Bes is a complex being who is both a deity and a demonic fighter. He was a god of war as well as protector of childbirth and the home; and he was associated with sexuality, humor, music and dancing. Bes is depicted as a bearded dwarf often shown sticking out his tongue and holding a rattle. When carved or painted on a wall, he is never shown in profile, but always full-face, which is rare in Egyptian art. The only other god or goddess depicted in this manner is Hathor as seen at the Temple of Dendera.
Bes had no temples and there were no priests ordained in his name. However, even though he was not beautiful or stately like the other gods and goddesses, Bes was one of the most popular gods of ancient Egypt and often depicted on household items such as mirrors and cosmetics containers as well as furniture. He was depicted on knives in the hope that this would give protection to the owner of the blade. His image also appears on numerous magic wands and on a large number of amulets.
Over time Bes came to be seen as the champion of everything good and the enemy of everything evil. During the Old Kingdom he was known as “Aha” or “fighter” because he could strangle bears, lions and snakes with his bare hands. He has been described as a demon, but he was not considered to be evil. Bes was a helper of Ra and protected him from his enemies. He was a god of war who protected Pharaoh and the people of Egypt from evil forces.
He was particularly protective of women and children; and as a result, he also became a god of childbirth. It was thought that he could scare off any evil spirits lurking around the birthing chamber by dancing, shouting and shaking his rattle. If the mother was experiencing a difficult birth, a statue of Bes was placed near her head and his assistance was invoked on her behalf. It was believed that Bes remained at the baby’s side after birth to protect and entertain them. It was said that if a baby laughed or smiled for no reason, it was because Bes was dancing or making funny faces.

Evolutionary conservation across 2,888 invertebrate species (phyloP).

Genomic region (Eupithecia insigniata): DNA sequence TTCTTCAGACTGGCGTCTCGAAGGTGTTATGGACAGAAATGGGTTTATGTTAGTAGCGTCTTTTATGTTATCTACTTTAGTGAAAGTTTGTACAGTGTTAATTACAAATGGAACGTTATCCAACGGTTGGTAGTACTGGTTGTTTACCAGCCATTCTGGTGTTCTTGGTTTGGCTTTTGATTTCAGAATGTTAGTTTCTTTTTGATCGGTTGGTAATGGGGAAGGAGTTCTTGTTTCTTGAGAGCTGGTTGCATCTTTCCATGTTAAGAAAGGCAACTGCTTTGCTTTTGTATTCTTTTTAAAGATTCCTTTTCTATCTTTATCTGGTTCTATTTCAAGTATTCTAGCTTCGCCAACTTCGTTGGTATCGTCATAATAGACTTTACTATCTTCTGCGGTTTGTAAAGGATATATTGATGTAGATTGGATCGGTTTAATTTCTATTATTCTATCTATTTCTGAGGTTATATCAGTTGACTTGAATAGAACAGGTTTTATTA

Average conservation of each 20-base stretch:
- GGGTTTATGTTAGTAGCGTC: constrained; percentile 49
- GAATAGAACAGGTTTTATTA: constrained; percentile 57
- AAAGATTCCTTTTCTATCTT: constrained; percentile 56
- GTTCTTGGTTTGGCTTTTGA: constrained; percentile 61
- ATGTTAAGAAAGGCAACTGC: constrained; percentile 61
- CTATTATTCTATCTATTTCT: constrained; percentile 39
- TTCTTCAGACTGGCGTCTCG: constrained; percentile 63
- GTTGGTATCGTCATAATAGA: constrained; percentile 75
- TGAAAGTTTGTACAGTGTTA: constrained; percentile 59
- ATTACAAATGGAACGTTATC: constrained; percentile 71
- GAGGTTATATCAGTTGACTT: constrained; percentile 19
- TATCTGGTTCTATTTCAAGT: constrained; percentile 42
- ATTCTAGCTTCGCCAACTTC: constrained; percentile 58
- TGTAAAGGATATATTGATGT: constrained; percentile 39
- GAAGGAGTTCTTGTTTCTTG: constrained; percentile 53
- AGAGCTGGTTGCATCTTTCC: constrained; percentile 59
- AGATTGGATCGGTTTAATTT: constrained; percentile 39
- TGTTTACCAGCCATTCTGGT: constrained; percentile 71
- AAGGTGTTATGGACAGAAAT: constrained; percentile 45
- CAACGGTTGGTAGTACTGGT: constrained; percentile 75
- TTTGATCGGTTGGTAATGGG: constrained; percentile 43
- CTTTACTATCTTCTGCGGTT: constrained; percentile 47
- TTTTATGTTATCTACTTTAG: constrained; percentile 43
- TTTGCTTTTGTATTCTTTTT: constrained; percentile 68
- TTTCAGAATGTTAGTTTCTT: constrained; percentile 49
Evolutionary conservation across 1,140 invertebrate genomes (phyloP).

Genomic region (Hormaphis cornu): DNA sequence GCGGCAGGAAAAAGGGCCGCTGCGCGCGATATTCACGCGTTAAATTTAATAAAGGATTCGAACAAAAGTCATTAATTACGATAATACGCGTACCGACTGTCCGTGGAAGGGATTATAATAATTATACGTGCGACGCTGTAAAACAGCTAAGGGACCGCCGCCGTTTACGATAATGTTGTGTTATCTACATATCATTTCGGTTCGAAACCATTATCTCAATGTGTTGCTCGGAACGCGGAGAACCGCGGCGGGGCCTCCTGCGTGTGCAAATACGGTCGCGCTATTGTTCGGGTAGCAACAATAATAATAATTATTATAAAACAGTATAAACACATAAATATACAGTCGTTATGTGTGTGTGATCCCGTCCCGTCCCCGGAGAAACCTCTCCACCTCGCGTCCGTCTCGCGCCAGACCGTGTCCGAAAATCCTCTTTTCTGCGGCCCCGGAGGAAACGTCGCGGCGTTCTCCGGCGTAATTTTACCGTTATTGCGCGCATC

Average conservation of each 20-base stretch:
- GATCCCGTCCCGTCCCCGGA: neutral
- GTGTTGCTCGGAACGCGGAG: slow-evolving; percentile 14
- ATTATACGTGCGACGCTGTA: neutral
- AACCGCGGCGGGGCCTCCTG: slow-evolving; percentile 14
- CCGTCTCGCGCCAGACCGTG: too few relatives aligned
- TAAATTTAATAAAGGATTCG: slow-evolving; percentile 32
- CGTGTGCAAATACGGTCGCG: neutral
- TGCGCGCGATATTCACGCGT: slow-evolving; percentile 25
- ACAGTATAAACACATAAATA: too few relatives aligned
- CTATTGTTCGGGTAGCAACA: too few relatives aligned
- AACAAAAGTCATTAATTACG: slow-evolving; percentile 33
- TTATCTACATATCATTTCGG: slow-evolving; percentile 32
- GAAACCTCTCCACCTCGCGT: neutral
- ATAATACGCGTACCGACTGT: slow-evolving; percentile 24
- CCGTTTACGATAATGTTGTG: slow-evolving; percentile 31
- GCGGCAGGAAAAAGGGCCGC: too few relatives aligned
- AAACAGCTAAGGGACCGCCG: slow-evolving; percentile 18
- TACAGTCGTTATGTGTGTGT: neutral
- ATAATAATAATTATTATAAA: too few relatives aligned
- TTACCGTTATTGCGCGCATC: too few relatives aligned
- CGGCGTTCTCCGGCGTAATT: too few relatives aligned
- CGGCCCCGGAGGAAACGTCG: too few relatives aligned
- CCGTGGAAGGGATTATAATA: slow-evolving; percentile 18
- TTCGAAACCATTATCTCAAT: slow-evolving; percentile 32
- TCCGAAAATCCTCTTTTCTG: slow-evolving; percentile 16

The statue/relief of Bes featured in this post is at the Temple of Hathor at Dendera. This is where I met him, face to face, as I fell at the foot of his statue. I thought perhaps it was Bes who caused me to trip and fall. However in his role as “demon-queller” Bes was thought to scare off mischievous beings that caused minor misfortune such as tripping people; therefore, something else must have been at work in this particular circumstance.
Bes the Champion shows us how beauty can manifest in different ways. The “ugliest” god of ancient Egypt was also one of the most loved; and while short in stature, Bes was also one of the strongest gods. He may not have had his own temples yet he was honored with shrines in both the palaces of the Pharaohs and the homes of the common people.